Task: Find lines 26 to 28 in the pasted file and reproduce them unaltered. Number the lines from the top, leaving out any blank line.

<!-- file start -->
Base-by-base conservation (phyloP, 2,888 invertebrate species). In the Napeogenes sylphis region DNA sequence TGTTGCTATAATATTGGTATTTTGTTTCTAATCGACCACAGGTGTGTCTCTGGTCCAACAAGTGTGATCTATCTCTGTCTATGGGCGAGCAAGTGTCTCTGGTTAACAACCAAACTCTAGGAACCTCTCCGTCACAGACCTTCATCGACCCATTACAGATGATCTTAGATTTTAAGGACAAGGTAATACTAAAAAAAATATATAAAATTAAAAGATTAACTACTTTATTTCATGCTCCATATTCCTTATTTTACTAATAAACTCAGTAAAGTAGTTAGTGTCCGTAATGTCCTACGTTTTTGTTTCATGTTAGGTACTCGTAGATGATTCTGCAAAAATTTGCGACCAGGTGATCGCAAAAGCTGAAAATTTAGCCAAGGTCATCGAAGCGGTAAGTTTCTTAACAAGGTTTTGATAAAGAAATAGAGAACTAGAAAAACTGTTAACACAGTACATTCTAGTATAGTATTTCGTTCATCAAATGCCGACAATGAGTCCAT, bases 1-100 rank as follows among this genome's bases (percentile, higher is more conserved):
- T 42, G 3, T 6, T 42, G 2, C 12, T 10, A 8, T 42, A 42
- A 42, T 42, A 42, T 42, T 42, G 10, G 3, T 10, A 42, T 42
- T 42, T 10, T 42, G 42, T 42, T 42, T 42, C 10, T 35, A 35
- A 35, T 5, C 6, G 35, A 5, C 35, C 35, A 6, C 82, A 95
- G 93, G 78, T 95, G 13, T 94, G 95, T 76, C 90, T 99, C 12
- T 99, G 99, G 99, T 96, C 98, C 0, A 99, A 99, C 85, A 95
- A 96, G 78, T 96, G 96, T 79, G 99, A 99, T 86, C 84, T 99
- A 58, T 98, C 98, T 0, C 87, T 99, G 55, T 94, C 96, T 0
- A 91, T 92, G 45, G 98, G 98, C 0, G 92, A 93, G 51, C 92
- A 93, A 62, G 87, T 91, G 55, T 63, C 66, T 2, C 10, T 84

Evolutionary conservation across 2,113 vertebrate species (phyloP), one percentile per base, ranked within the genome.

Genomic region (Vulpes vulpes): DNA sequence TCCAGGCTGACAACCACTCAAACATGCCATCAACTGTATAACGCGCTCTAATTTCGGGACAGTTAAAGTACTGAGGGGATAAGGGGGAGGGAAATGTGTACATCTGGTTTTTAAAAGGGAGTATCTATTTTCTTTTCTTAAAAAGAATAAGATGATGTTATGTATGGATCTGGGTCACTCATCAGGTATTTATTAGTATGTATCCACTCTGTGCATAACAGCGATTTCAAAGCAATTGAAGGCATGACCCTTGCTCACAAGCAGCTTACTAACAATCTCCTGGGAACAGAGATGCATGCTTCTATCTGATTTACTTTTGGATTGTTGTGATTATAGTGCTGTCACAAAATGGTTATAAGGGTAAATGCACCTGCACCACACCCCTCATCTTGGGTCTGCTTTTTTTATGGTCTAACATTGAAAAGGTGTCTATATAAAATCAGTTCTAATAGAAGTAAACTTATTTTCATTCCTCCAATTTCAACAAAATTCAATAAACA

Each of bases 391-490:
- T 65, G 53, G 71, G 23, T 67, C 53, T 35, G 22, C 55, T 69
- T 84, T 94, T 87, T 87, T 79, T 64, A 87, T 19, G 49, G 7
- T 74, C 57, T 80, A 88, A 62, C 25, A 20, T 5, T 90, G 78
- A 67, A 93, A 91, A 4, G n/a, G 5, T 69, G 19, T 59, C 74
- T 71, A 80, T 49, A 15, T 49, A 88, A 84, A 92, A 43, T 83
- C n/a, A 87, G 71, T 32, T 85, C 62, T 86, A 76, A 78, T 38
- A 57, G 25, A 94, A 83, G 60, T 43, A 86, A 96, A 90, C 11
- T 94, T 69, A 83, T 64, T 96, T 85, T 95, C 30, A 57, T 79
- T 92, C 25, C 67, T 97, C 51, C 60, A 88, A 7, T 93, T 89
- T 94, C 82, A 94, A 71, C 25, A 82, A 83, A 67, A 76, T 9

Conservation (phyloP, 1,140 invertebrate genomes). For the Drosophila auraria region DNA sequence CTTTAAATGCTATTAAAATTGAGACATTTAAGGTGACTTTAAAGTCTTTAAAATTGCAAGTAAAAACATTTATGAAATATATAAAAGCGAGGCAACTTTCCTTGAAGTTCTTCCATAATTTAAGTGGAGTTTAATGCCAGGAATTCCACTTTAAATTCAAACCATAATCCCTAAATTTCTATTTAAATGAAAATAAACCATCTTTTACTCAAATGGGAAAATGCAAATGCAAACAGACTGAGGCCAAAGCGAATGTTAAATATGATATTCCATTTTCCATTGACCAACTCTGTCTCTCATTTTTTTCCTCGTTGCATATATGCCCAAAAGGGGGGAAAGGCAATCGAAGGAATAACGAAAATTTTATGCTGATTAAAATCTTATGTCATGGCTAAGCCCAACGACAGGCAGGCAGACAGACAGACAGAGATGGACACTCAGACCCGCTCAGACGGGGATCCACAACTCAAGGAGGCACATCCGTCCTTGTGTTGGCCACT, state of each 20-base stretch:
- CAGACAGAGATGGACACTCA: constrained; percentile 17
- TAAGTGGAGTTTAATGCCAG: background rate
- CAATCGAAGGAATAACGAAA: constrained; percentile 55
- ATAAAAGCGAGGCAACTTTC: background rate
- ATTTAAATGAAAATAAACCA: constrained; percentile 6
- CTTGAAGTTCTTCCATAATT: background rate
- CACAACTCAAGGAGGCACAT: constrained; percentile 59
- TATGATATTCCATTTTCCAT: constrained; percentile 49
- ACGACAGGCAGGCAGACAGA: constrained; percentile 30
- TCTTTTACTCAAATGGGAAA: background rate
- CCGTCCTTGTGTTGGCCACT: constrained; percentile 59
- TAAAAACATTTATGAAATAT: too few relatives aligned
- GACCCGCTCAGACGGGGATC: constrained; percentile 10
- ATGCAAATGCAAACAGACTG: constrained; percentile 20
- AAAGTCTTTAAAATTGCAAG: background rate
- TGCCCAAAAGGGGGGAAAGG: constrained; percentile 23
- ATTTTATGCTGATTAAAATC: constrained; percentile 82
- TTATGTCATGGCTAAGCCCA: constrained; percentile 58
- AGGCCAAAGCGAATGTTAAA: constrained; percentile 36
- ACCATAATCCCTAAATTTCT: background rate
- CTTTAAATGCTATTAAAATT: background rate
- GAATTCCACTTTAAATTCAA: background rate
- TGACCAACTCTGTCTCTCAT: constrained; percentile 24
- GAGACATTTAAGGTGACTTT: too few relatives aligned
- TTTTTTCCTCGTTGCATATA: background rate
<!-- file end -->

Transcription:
- CAGACAGAGATGGACACTCA: constrained; percentile 17
- TAAGTGGAGTTTAATGCCAG: background rate
- CAATCGAAGGAATAACGAAA: constrained; percentile 55